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Design Options for Three- and Four-Storey Wood School Buildings in British Columbia

https://research.thinkwood.com/en/permalink/catalogue2373
Year of Publication
2019
Topic
Design and Systems
Material
CLT (Cross-Laminated Timber)
NLT (Nail-Laminated Timber)
DLT (Dowel Laminated Timber)
Glulam (Glue-Laminated Timber)
Other Materials
Application
Wood Building Systems
Author
Bevilacqua, Nick
Dickof, Carla
Wolfe, Ray
Gan, Wei-Jie
Embury-Williams, Lynn
Organization
Fast + Epp
Wood Works! BC
Thinkspace
Year of Publication
2019
Country of Publication
Canada
Format
Report
Material
CLT (Cross-Laminated Timber)
NLT (Nail-Laminated Timber)
DLT (Dowel Laminated Timber)
Glulam (Glue-Laminated Timber)
Other Materials
Application
Wood Building Systems
Topic
Design and Systems
Keywords
Construction
Education
School Buildings
Mass Timber
Multi-Storey
Building Code
Fire Protection
Language
English
Research Status
Complete
Summary
This study illustrates the range of possible wood construction approaches for school buildings that are up to four storeys in height. As land values continue to rise, particularly in higher-density urban environments, schools with smaller footprints will become increasingly more necessary to satisfy enrollment demands. There are currently a number of planned new school projects throughout British Columbia that anticipate requiring either three-or four-storey buildings, and it is forecasted that the demand for school buildings of this size will continue to rise. This study is closely related to the report Risk Analysis and Alternative Solution for Three- and Four-Storey Schools of Mass Timber and/or Wood-Frame Construction prepared by GHL Consultants, which explores the building code related considerations of wood construction for school buildings that are up to four storeys in height. Though wood construction offers a viable structural material option for these buildings, the British Columbia Building Code (BCBC 2018) currently limits schools comprised of wood construction to a maximum of two storeys, while also imposing limits on the overall floor area. As such, the reader is referred to the GHL report for further information regarding building code compliance (with a particular emphasis on fire protection) for wood school buildings.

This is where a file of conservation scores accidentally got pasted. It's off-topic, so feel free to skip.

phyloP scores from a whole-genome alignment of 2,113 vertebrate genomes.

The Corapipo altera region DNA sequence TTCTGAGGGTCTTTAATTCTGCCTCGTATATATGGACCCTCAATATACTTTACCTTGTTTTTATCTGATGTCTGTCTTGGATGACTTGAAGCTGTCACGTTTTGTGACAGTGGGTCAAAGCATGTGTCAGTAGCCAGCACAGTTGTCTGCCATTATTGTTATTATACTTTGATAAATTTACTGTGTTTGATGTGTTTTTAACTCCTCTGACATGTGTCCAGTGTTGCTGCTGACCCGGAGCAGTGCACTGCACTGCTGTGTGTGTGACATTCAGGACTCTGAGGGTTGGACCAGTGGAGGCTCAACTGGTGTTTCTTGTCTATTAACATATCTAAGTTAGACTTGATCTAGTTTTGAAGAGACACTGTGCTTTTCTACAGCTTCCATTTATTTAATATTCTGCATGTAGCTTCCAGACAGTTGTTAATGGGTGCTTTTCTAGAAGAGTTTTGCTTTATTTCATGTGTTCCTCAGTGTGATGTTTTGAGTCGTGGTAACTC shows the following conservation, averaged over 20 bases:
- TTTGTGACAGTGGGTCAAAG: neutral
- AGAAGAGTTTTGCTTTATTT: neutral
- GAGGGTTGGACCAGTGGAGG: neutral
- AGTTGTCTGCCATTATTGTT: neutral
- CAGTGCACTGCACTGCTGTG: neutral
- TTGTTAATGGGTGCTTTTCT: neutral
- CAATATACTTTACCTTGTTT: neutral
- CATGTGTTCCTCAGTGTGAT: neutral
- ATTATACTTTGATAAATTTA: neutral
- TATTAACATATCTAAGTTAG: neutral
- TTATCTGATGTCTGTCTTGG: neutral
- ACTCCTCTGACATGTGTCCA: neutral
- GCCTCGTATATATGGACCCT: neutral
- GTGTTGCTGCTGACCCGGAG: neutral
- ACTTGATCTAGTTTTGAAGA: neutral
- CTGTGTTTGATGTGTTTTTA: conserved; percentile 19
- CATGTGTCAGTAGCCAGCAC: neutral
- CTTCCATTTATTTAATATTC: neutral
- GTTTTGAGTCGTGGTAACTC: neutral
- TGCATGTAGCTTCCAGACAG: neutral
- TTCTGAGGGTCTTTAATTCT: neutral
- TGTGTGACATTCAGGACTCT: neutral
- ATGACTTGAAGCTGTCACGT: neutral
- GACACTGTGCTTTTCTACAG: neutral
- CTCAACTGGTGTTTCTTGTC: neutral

Online Access
Free
Resource Link
Less detail

Transferability of 2021 International Building Code Tall Wood Building Provisions to the National Building Code of Canada

https://research.thinkwood.com/en/permalink/catalogue2806
Year of Publication
2021
Topic
Fire
Design and Systems
Seismic
Material
CLT (Cross-Laminated Timber)
Glulam (Glue-Laminated Timber)
NLT (Nail-Laminated Timber)
Other Materials
Application
Hybrid Building Systems
Wood Building Systems
Organization
GHL Consultants Ltd.
Fast + Epp
Year of Publication
2021
Country of Publication
Canada
Format
Report
Material
CLT (Cross-Laminated Timber)
Glulam (Glue-Laminated Timber)
NLT (Nail-Laminated Timber)
Other Materials
Application
Hybrid Building Systems
Wood Building Systems
Topic
Fire
Design and Systems
Seismic
Keywords
National Building Code of Canada
International Building Code
Building Code
Encapsulated Mass Timber Construction
Encapsulation
Exposed Mass Timber Elements
Building Height
Building Area
Fire Resistance Rating
Language
English
Research Status
Complete
Summary
The acceptable solutions in Division B of the anticipated 2020 NBCC limit the height of Groups C and D buildings of sprinklered encapsulated mass timber construction (EMTC) to 12 storeys in building height, and a measured building height of 42m. The recently published 2021 IBC contains provisions to permit buildings of mass timber construction under the IBC Type IV construction, surpassing the NBCC provisions by maximum building height, building area, occupancy groups, and interior exposed timber. The IBC mass timber buildings are permitted to have a building height of maximum 18 storeys, depending on the occupancy group. Within Type IV construction, four subdivisions are described to have varying maximum permissible building height, area, fire resistance rating (FRR), and interior exposed timber. Through a comparison of mass timber provisions of both Codes, relevant research reports, test reports, industry standards, this report documents the consequential and inconsequential differences and developed conclusions on whether the NBCC can adopt the IBC provisions, and with what modifications so that the new provisions may fit the NBCC context.
Online Access
Free
Resource Link
Less detail